Shared flats and houses, known in Germany as WGs, are another housing option with a wider variance of prices, offers, and locations. The application process to live in a WG (Wohngemeinschaft, which quite literally means “Residential Society”) is quite informal and varies from WG to WG but most of them will request an interview (that can sometimes be done online) to get to know you, and some kind of proof for rent payment.
Similarly, as with WGs, the private market for renting non-shared flats or houses is quite robust and naturally with an even wider variance of prices, offers, and locations.
The following webpage from the Saarland Student Services contains some links to private housing offers (WGs and non-shared accommodations). Other popular websites are wg-gesucht, studenten-WG, WG-suche.de, immowelt.de, and Facebook groups.
– Contracts usually last one year, so pay attention to the location before making a decision. Ideally, try to stay in Saarbrücken close to downtown or in one of the Uni dorms; Dudweiler is also an option.
– If you want to check how long the bus will take to the Uni from/to that place, you can download the Saarfahrplan app to check transportation (“Universität Campus” bus stop) connections, frequency of buses, time of travel, and so on.
– Ideally, when you arrive in Saarbrücken you should already know where to stay. Otherwise, temporal housing is an appropriate option; for this, we recommend staying in hostels, Airbnb, or the like for a start. However, as mentioned below in the “Address in Germany – Residence Registration” topic, you will need to give notice of your address to the government, and hostels/ hotels are not an accepted address to use as registration.
Living costs in Germany
The costs of living in Germany may vary depending on the city. Fortunately, Saarbrücken is not expensive in comparison to other university cities. On this link, you will find some general information on what the expenses are on average for a student. Also the DAAD website offers some information on this topic as well. Additionally, the “Deutsches Studentenwerk” (German Student Union) has published a short video on the topic of “financing your studies”, summarizing the very basics on this issue, a must-watch for everyone thinking about studying in Germany!
Address in Germany (residence registration)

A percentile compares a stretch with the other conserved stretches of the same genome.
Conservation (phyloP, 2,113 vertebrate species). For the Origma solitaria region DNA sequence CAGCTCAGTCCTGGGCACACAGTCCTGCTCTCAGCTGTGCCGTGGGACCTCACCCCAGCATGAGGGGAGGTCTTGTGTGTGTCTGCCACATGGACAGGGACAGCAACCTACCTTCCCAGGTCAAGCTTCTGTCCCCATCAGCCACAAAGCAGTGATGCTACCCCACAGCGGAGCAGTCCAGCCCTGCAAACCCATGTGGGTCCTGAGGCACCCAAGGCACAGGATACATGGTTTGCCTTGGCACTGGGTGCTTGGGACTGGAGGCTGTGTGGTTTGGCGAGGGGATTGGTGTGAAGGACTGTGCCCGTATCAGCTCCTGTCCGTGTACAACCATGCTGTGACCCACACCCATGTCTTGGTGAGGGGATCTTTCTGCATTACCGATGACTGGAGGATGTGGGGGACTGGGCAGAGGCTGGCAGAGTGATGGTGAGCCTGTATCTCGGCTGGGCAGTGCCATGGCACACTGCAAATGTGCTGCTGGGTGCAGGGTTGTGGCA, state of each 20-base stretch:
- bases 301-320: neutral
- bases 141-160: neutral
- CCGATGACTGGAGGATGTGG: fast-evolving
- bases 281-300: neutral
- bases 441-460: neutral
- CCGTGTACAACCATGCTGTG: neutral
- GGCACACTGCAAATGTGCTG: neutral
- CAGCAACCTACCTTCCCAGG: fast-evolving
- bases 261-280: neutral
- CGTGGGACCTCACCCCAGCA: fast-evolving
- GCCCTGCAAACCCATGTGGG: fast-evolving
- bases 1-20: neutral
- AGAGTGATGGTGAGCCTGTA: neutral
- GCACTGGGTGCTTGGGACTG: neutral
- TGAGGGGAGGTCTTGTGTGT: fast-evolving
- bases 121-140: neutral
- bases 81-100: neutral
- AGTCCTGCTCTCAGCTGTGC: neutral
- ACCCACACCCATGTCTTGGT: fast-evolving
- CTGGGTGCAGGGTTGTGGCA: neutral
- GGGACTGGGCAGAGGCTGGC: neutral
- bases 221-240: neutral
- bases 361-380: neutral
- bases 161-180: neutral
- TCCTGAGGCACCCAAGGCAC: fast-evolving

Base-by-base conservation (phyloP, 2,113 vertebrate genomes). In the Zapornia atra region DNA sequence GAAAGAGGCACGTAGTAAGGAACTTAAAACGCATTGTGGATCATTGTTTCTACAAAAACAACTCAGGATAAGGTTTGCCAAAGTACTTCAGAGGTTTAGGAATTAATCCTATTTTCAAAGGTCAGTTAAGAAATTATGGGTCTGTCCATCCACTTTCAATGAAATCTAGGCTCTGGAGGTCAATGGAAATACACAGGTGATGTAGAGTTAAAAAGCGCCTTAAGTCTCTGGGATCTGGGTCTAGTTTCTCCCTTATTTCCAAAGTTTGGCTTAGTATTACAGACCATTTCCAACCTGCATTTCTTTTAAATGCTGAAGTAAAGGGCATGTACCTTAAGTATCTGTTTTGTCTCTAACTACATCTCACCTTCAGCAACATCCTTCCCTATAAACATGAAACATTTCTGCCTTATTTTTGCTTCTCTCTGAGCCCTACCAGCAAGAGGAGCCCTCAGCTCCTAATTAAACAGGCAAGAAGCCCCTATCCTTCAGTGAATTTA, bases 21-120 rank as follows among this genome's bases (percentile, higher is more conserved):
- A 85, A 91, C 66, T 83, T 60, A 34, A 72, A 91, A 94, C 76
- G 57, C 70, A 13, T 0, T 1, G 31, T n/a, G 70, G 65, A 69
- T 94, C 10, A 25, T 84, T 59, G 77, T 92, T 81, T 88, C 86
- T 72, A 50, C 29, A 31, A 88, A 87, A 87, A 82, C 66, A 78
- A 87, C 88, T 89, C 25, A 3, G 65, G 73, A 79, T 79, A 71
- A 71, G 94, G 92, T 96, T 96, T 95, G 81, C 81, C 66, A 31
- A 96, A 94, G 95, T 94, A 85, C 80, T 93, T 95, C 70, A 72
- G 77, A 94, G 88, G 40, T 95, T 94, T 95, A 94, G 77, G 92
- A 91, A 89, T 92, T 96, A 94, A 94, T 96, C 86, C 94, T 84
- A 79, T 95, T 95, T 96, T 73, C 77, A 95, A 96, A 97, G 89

Residence Registration: In Germany, you must notify to the local government where you live within two weeks of arrival. For this, you need to fill in this confirmation form (here is an unofficial English translation just for guidance purposes) with the information provided by your landlord, and to bring it to a local office along with your passport and some photos. Registration is free of cost. In case of any doubt, ask your landlord or a German-speaking friend to help you with the German form.
Each local office is called Bürgeramt (link in German) and the main one is located at the Saarbücken Rathaus (town hall). You can do the registration there or in any of the offices listed here (link in German). Keep in mind that opening hours are not the same every day.
If you don’t live in Saarbrücken, you need to check which office applies to you. Find more information here.
Once you have your new address in Germany, tell the Studierendensekretariat to update that because all your letters will be sent there. Each time you change your address while you stay in Germany, you will need to register again at the respective local office. The re-registration process is always free of charge. When going back to your home country you have to unregister at a local office.
Public transport (free for UdS students)
Each semester fee payment includes the payment of your semester public transport ticket. This allows you to travel free of charge within the Saarland region on buses, trams and local trains. Once you obtain your UdS card, use one of the validation machines found around the campus to stamp the public transport ticket on your UdS card.
The public transportation is handled by SaarVV. You will find timetables on their webpage or you can download their app called ‘Saarfahrplan’. From March 2020, you can also travel to Luxembourg by bus for free.
You can take German language classes while doing your studies and we highly recommend that. It is even better, but not obligatory, to know some German before starting your studies. German language knowledge will give you more opportunities and it will increase the chances of, for example, having a part-time or summer job during your studies, obtaining an internship or securing a job in Germany once completing the master. The University offers two types of German courses. Courses that run during the lecture period are free for enrolled students, and intensive courses take place between semesters and they do have a cost. Please contact them directly for further questions on that topic. The registration period for the German courses (that run during the lecture period) normally starts some days after the semester begins.